Mary Harris Jones

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I'm not a humanitarian, I'm a hell-raiser.

Mary Harris "Mother" Jones (August 1, 1837November 30, 1930), born in Cork, Ireland, was a prominent American socialist, labor and community organizer, and a founder of the Industrial Workers of the World.

Quotes[edit]

  • Get it straight, I'm not a humanitarian, I'ma hell-raiser.
    • After being introduced as a "great humanitarian", as quoted in Mother Jones : The Most Dangerous Woman in America‎ (2002) by Elliott J. Gorn, p. 3.

Autobiography of Mother Jones[edit]

  • No matter what your fight, don't be ladylike! God almighty made women and the Rockefeller gang of thieves made the ladies.
    • Autobiography of Mother Jones, p. 125
  • If they want to hang me, let them. And on the scaffold I would shout, 'Freedom for the working class!'
    • Autobiography of Mother Jones, p. 146
  • Your organization is not a praying institution. It's a fighting institution. It's an educational institution along industrial lines. Pray for the dead and fight like hell for the living!
  • [Regarding the military violence and terrorism against the miners of the 1903 Cripple Creek strike] And why were these things done? Because a group of men had demanded an eight hour day, a check weighman and the abolition of the scrip system that kept them in serfdom to the mighty coal barons. That was all. Just that miners had refused to labor under these conditions. Just because miners wanted a better chance for their children, more of the sunlight, more freedom. And for this they suffered one whole year and for this they died.
  • When I get to the otherside, I shall tell God Almighty about West Virginia!
  • I could have settled it in twenty-four hours… I would make the operators listen to the grievances of their workers. I would take the $650,000 spent for the militia during this strike and spend it on schools and playgrounds and libraries that West Virginia might have a more highly developed citizenry, physically and intellectually. You would then have fewer little children in the mines and factories; fewer later in jails and penitentiaries; fewer men and women submitting to conditions that are brutalizing and un-American.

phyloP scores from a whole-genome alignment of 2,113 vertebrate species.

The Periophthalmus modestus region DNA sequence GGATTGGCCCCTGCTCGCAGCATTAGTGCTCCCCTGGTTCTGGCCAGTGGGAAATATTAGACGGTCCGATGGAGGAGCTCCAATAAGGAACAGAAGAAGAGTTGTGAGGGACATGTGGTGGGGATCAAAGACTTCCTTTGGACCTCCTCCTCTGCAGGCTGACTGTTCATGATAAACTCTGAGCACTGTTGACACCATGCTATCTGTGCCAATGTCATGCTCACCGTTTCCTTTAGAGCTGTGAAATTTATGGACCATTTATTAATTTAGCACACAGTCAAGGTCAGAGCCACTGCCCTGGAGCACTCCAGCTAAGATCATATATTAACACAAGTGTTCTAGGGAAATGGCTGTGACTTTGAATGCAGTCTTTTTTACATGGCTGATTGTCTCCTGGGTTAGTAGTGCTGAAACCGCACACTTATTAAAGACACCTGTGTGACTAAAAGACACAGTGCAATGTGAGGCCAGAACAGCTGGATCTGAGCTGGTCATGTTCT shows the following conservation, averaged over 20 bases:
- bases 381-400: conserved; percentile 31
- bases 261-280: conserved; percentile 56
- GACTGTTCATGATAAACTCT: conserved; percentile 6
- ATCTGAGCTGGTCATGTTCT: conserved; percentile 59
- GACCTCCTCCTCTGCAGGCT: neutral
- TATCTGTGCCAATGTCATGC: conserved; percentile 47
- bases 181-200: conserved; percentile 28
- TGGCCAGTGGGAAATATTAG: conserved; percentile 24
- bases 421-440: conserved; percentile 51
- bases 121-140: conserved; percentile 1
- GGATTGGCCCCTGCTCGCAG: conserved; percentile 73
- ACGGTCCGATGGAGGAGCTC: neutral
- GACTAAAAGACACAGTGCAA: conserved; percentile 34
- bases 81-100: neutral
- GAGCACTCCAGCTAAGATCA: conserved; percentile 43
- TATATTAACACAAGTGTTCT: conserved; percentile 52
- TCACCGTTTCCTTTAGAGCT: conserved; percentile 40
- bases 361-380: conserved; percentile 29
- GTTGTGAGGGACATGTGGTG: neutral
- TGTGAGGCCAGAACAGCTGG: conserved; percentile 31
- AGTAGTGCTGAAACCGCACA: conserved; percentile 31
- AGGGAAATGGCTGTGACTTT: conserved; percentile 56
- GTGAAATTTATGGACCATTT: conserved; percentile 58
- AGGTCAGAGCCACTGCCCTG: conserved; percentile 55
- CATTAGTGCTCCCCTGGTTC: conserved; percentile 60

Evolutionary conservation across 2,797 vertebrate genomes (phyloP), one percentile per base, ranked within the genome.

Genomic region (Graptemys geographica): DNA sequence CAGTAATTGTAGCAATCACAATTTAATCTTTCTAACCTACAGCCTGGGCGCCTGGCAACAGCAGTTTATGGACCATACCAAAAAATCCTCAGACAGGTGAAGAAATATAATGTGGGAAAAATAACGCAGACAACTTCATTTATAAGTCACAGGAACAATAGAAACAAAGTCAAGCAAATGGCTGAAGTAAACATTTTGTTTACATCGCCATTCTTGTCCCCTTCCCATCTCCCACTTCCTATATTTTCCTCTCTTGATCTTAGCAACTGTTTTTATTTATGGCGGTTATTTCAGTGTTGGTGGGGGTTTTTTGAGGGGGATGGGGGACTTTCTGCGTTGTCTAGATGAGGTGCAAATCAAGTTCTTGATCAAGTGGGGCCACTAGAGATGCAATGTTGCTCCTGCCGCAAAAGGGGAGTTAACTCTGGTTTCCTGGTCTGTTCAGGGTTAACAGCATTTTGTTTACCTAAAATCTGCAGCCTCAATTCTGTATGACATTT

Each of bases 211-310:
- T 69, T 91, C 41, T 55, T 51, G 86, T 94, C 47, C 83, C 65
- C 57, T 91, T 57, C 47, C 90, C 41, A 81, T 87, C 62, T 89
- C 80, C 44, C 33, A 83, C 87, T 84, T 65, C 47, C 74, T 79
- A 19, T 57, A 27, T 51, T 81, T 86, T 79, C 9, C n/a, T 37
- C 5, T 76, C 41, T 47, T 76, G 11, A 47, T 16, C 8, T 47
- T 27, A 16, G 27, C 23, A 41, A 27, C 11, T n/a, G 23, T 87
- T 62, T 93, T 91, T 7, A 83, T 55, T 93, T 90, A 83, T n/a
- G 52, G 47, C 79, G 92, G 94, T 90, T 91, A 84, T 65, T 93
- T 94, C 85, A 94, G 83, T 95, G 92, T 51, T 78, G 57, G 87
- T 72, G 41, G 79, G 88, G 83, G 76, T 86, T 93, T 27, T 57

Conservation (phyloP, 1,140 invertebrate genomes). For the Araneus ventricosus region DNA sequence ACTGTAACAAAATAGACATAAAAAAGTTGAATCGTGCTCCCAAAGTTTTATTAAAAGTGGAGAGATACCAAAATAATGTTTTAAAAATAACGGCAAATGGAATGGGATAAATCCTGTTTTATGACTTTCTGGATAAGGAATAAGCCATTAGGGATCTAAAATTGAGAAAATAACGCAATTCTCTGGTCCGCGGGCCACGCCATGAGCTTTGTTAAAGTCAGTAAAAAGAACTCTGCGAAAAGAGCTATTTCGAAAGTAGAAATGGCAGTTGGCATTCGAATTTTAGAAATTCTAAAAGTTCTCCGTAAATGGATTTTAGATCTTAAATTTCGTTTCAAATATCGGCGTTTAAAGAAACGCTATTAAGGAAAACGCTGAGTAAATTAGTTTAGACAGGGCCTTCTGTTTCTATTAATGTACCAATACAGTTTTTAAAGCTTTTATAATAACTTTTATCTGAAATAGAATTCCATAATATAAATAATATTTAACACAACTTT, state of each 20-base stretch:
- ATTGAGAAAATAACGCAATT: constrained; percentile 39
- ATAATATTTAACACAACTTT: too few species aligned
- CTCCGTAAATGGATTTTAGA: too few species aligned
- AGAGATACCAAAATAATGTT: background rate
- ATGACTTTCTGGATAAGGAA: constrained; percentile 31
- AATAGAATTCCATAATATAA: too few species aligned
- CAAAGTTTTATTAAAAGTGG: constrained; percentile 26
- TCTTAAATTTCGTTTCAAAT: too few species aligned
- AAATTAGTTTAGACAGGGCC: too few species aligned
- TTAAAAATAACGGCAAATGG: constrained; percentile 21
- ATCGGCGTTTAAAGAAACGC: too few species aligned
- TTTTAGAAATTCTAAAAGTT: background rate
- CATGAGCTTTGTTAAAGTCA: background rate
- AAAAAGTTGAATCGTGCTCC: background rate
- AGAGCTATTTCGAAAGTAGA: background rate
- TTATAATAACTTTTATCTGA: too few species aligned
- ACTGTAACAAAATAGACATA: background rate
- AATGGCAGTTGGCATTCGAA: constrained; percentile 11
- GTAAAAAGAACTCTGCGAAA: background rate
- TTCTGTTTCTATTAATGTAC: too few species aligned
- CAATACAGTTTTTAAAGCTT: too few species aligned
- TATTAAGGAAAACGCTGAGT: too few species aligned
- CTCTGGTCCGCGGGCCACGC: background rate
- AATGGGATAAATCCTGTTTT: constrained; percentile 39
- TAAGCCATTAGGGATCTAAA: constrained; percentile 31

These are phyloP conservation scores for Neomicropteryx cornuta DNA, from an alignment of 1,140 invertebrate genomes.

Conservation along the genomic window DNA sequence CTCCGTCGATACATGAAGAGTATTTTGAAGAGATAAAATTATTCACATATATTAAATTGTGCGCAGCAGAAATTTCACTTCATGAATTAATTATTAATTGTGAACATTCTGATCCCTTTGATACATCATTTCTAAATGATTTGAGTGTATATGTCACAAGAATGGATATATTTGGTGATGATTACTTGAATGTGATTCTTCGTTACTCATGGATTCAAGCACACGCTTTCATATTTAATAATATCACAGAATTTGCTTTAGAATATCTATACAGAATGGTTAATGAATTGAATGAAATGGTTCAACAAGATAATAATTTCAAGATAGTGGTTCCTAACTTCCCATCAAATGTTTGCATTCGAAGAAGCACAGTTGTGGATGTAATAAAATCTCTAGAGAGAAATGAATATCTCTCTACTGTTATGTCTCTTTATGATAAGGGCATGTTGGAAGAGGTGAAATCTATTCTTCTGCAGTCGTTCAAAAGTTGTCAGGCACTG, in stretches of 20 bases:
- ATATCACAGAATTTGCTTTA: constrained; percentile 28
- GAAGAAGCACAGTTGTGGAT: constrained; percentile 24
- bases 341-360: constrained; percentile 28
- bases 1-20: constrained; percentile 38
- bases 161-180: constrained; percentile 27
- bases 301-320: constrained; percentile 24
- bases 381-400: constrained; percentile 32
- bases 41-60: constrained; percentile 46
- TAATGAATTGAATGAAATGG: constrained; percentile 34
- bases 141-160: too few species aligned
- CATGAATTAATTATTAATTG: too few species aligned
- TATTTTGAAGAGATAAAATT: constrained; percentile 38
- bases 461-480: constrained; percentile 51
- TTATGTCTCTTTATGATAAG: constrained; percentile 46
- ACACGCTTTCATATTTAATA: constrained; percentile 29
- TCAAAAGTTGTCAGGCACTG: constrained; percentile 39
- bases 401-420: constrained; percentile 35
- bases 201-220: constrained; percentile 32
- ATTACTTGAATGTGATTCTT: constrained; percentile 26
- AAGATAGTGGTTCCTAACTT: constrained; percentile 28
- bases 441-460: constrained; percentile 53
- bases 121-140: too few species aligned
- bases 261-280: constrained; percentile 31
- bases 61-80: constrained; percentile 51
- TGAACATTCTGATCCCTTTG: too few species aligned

• I refer to the United States, the union of all the states. I ask then, if in union there is strength for our nation, would there not be for labor! What one state could not get alone, what one miner against a powerful corporation could not achieve, can be achieved by the union. What is a good enough principle for an American citizen ought to be good enough for the working man to follow.
  • The miners lost because they had only the constitution. The other side had bayonets. In the end, bayonets always win.
  • Organized labor should organize its women along industrial lines. Politics is only the servant of industry. The plutocrats have organized their women. They keep them busy with suffrage and prohibition and charity.
  • I knew it was useless to tell the governor about conditions as I found them. I knew he would be neither interested nor would he care. It wasn’t election time.
  • I do not believe that iron bars and brutal treatment have ever been cures for crime. And certainly I feel that in our great enlightened country, there is no reason for going back to middle ages and their form of torture for the criminal.
  • Human flesh, warm and soft and capable of being wounded, went naked up against steel; steel that is cold as old stars, and harder than death and incapable of pain. Bayonets and guns and steel rails and battleships, bombs and bullets are made of steel. And only babies are made of flesh. More babies grow up and work in steel, to hurl themselves against the bayonets, to know the tempered resistance of steel.
  • Christ himself would agitate against them. He would agitate against the plutocrats and hypocrites who tell workers to go down on their knees and get right with God. Christ, the carpenter’s son, would tell them to stand up on their feet and fight for righteousness and justice on earth.
  • In spite of oppressors, in spite of false leaders, in spite of labor’s own lack of understanding of its needs, the cause of the worker continues onward. Slowly his hours are shortened, giving him leisure to read and to think. Slowly, his standard of living rises to include some of the good and beautiful things of the world. Slowly the cause of his children becomes the cause of all. His boy is taken from the breaker, his girl from the mill. Slowly those who create wealth of the world are permitted to share it. The future is in labor’s strong, rough hands.

External links[edit]

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